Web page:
The Plastic Cloud were an Ontario-based folk-rock quartet, consisting of Brian Madill (bass), Don Brewer (lead vocals, 12-string guitar), Mike Cadieux (guitar), and Randy Umphrey (drums). Formed in 1967, they managed to encompass the commercial side of the music in pleasant, Byrds-like original numbers, but also showed a much harder sound dominated by fuzztone guitar and other effects, for a much more spaced-out sound on about half of their recorded material. Madill and Umphrey were the initial partners, with Cadieux and Brewer -- who not only sang lead but wrote all of their original songs -- coming aboard next.
They were signed to Allied Records in Ontario and got one self-titled LP out which, sadly enough, never found an audience, despite beautiful production and some bold, ambitious use of psychedelic effects. Their vocals were pretty and they played better than that, and the results, with a sympathetic producer in charge, were mighty impressive -- their one album is worth hearing a lot more than once, and you get the feeling that if these guys had been working out of, say, L.A. or the Bay Area and been signed to a label with some real marketing power, they'd be a lot more than a footnote today with exactly the music they did leave behind. In 2005, Pacemaker Entertainment reissued their album on CD, and based on the results, Steven Van Zandt or CaveStomp! should be digging these guys up, if they're still around, for a gig as soon as possible.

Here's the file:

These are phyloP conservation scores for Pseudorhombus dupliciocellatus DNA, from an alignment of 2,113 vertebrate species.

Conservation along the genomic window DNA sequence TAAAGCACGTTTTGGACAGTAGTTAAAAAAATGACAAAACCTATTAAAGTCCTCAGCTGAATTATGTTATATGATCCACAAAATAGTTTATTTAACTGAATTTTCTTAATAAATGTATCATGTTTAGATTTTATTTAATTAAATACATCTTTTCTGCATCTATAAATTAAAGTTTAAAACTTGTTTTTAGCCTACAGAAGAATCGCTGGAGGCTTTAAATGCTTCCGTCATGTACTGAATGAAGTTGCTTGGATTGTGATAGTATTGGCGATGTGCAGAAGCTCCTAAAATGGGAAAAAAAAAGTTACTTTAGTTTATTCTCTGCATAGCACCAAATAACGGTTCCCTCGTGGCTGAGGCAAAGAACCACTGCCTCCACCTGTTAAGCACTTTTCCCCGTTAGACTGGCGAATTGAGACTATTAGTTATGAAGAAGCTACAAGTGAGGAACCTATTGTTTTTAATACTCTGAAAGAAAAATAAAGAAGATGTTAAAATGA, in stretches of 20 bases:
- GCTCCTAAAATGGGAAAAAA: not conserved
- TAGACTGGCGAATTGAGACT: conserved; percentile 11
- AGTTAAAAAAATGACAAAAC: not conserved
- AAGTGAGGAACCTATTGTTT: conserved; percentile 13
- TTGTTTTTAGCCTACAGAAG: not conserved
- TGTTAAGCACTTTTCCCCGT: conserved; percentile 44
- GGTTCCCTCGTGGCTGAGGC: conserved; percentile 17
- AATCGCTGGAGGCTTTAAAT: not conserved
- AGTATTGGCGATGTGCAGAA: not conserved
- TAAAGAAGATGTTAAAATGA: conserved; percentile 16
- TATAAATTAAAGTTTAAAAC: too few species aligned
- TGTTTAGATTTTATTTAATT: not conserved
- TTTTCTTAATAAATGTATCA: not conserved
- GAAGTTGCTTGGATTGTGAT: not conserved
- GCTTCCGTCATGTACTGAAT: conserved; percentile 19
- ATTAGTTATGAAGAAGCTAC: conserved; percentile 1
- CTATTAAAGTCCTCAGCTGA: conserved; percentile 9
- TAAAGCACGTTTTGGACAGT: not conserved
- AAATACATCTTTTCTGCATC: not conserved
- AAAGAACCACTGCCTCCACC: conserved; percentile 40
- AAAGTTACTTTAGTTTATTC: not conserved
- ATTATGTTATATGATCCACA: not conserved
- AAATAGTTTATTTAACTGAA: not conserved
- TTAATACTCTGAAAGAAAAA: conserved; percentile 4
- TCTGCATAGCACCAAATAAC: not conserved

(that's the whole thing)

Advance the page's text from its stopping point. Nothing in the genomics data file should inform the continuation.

The Plastic Cloud's self-titled album is a strangely compelling and overall delightful mix of West Coast '60s sounds, without any two songs sounding exactly alike, or even displaying the same attributes. Not that any fan of that era will mind any of it, and especially not the Byrds-like harmonies on the opening number, "Epistle to Paradise," which sounds like a more ornate and trippier follow-up to "Renaissance Fair" coupled with "Here Without You." But on "Shadows of Your Mind" the fuzztone guitar cuts in, along withRandy Umphrey's drumming -- which recalls John Densmore's work with the Doors -- for a kind of Buffalo Springfield homage. And "Art's a Happy Man" comes off like a weird-ass amalgam of the early Jefferson Airplane and Spanky & Our Gang. But the ten-minute "You Don't Care" may well bring to mind Big Brother & the Holding Company instrumentally, and the Notorious Byrd Brothers album vocally and psychically. And "Bridge Under the Sky" evokes memories of the Youngbloods. It's all enjoyable and full of pleasant surprises.